By Joy Nolan
The running joke among everyone who works with Dick in his capacity as a CASA is, “Where in the world is Dick Fleming?”
Whether on the golf course, in his boat on Lake Winnipesaukee, traveling to babysit his grandchildren in Colorado, or wintering in Florida, Dick is always available for his CASA kid.
He informed everyone prior to entering the court room for their last hearing in July that he will be taking his wife to Italy for her birthday this fall. But no matter where he is, it is rare that any call from CASA, DCYF, Dover Children’s Home, or anyone else connected to the 15-year-old girl he represents, goes to voice mail. Instead, he pulls himself away from whatever he’s doing, wherever he is doing it, to take a call.
“Because she matters,” Dick says.
A CASA Guardian ad Litem since May of 2011, Dick successfully closed his first case involving two little boys in adoption in 2014. He has represented the teenaged girl for a combined 22 months in two different cases.
“When the case came back into the system my first choice as a CASA for this youth was Dick. He had already established a relationship with her. She referred to him as ‘the dude who visits me,’” says Joy Nolan, Dick’s program manager in the Plymouth regional office. “It’s so important that the child CASA represents stays with that child until the case closes successfully. In the course of a case, DCYF workers change, foster homes, schools and friends change. But the CASA is the one constant in a child’s life during a very turbulent time.”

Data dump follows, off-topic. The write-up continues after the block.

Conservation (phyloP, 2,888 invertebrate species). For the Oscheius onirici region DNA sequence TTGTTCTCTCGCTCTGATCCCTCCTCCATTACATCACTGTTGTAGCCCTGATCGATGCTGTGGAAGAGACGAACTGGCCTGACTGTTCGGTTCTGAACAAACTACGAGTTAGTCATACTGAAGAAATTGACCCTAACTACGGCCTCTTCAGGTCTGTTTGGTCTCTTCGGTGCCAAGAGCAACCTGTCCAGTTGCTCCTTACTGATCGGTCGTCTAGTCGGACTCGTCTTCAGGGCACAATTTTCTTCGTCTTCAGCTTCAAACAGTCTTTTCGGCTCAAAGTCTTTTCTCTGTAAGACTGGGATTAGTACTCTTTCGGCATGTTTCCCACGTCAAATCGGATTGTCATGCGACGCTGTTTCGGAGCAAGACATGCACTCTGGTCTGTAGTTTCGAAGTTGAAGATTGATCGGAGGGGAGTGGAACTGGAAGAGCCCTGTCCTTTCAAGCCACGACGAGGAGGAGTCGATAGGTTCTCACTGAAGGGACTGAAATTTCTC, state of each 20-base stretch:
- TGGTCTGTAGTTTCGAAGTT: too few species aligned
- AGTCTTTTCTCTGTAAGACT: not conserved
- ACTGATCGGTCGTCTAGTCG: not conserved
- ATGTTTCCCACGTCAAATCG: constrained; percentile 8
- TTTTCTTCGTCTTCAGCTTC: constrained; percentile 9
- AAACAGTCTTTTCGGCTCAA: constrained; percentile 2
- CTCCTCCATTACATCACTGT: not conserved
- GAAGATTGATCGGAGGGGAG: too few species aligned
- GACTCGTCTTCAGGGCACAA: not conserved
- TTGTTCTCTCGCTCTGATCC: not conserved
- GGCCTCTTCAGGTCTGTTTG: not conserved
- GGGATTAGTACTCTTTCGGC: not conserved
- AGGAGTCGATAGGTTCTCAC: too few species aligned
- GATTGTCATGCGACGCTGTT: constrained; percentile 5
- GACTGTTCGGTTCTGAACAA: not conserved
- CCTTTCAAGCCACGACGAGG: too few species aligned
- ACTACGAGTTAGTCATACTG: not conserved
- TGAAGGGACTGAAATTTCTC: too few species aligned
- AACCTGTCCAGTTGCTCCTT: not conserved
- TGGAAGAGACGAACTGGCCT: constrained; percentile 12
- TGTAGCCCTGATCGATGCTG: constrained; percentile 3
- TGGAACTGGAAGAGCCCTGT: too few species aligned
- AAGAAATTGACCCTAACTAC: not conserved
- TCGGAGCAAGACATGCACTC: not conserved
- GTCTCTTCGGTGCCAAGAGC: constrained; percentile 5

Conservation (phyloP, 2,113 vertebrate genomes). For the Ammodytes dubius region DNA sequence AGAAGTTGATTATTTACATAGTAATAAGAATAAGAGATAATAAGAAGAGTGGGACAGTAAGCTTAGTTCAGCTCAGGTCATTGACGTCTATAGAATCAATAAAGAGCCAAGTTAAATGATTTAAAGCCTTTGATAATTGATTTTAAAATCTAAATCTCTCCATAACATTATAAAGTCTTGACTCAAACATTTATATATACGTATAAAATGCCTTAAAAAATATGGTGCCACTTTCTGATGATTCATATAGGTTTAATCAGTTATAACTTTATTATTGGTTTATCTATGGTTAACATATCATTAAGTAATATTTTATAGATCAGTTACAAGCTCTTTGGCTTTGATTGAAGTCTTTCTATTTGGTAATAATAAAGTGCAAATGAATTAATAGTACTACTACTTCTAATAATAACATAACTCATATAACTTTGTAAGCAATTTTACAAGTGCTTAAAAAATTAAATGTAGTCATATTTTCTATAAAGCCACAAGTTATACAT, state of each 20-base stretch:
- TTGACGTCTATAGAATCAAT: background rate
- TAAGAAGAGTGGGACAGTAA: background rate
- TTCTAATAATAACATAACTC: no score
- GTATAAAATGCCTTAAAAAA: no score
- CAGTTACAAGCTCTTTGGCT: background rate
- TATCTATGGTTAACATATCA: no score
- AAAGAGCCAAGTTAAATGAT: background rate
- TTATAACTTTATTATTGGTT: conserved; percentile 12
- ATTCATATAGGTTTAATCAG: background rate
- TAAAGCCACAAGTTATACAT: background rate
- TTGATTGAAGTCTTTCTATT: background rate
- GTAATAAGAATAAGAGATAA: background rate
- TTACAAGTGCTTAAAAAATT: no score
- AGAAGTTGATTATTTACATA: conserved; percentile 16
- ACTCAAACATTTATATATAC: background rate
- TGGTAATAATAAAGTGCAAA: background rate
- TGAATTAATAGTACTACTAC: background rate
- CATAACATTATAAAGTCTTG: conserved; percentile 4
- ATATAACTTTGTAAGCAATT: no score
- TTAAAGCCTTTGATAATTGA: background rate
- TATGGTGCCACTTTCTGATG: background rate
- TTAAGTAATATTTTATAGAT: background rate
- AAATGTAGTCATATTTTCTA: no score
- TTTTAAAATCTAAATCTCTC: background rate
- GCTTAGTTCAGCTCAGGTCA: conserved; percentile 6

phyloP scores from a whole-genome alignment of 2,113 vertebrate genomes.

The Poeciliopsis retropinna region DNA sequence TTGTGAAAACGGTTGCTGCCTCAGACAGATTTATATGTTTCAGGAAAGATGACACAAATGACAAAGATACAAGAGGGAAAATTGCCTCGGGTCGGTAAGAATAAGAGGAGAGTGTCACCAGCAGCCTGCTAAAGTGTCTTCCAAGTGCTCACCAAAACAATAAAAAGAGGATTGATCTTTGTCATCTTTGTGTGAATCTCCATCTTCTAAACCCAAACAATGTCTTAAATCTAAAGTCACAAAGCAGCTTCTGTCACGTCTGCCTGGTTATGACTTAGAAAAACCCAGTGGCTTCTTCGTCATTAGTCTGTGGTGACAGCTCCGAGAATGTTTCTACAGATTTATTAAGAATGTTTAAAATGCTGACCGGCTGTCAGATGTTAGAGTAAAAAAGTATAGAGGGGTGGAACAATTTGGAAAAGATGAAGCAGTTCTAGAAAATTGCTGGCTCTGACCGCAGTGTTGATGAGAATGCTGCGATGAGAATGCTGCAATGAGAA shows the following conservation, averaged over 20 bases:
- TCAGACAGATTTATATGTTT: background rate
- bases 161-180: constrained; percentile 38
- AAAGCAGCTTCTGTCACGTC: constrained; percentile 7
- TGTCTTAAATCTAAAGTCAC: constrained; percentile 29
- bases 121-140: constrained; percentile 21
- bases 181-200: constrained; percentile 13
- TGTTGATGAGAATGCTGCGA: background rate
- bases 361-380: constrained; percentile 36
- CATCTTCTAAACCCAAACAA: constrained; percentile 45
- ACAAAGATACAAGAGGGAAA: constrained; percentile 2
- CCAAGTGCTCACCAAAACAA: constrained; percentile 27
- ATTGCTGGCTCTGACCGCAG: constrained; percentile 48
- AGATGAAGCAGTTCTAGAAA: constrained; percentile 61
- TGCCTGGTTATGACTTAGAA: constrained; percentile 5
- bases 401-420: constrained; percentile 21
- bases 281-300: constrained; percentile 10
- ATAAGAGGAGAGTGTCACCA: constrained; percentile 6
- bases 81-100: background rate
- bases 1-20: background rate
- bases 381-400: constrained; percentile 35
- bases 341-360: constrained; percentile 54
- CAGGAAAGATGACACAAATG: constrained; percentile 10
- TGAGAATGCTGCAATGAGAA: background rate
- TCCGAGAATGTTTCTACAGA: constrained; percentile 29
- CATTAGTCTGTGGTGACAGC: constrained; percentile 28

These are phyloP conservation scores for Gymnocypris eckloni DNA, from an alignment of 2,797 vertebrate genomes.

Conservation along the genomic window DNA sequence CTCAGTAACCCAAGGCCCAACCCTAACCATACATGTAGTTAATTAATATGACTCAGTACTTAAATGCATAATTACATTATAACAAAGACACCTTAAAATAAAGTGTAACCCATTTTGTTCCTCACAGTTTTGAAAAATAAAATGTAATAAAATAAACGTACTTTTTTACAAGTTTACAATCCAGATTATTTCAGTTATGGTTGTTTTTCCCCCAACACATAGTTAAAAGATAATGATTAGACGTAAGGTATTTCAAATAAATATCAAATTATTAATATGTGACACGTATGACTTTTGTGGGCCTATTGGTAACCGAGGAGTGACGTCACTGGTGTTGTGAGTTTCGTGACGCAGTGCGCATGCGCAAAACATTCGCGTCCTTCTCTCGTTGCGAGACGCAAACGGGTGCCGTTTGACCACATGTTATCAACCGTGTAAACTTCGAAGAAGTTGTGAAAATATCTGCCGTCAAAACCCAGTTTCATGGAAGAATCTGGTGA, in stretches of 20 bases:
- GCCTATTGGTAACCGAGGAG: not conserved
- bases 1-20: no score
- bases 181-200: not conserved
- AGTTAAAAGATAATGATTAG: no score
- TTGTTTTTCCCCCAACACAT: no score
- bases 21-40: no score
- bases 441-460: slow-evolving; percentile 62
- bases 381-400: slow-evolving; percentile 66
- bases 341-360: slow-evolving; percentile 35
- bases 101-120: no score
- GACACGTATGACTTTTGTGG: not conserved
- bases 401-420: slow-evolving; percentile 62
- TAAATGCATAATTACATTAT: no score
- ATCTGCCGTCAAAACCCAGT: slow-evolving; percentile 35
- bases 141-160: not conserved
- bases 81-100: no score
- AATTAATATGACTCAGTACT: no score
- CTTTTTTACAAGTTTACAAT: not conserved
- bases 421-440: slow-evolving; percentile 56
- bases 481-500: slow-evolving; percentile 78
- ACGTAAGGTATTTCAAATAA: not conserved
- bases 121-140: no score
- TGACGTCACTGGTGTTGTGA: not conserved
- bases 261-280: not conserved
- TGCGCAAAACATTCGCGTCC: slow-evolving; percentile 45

Dick retired in 2007 after 50 years in financial planning and money management. He and Sally, his wife of 47 years, moved from West Connecticut to Alton Bay on the Big Lake. They are the proud parents of three grown daughters and six grandchildren.
“I heard about CASA from a friend who was a CASA in Bridgeport, Conn. I thought to myself, ‘I should really give this a try,’ Dick says. “I wanted to give back to others in a meaningful way. I served on many boards over the years in finance, but I wanted to do something different. I wanted to help kids.”
When asked what impresses him the most about being a CASA, Dick responded, “I learned how truly concerned the judges are about the kids on these cases and how they listen to CASA. The court knows that CASAs aren’t paid, and that we know the kids and want what’s best for them.”
Which is why, no matter where in the world Dick is, he answers the call.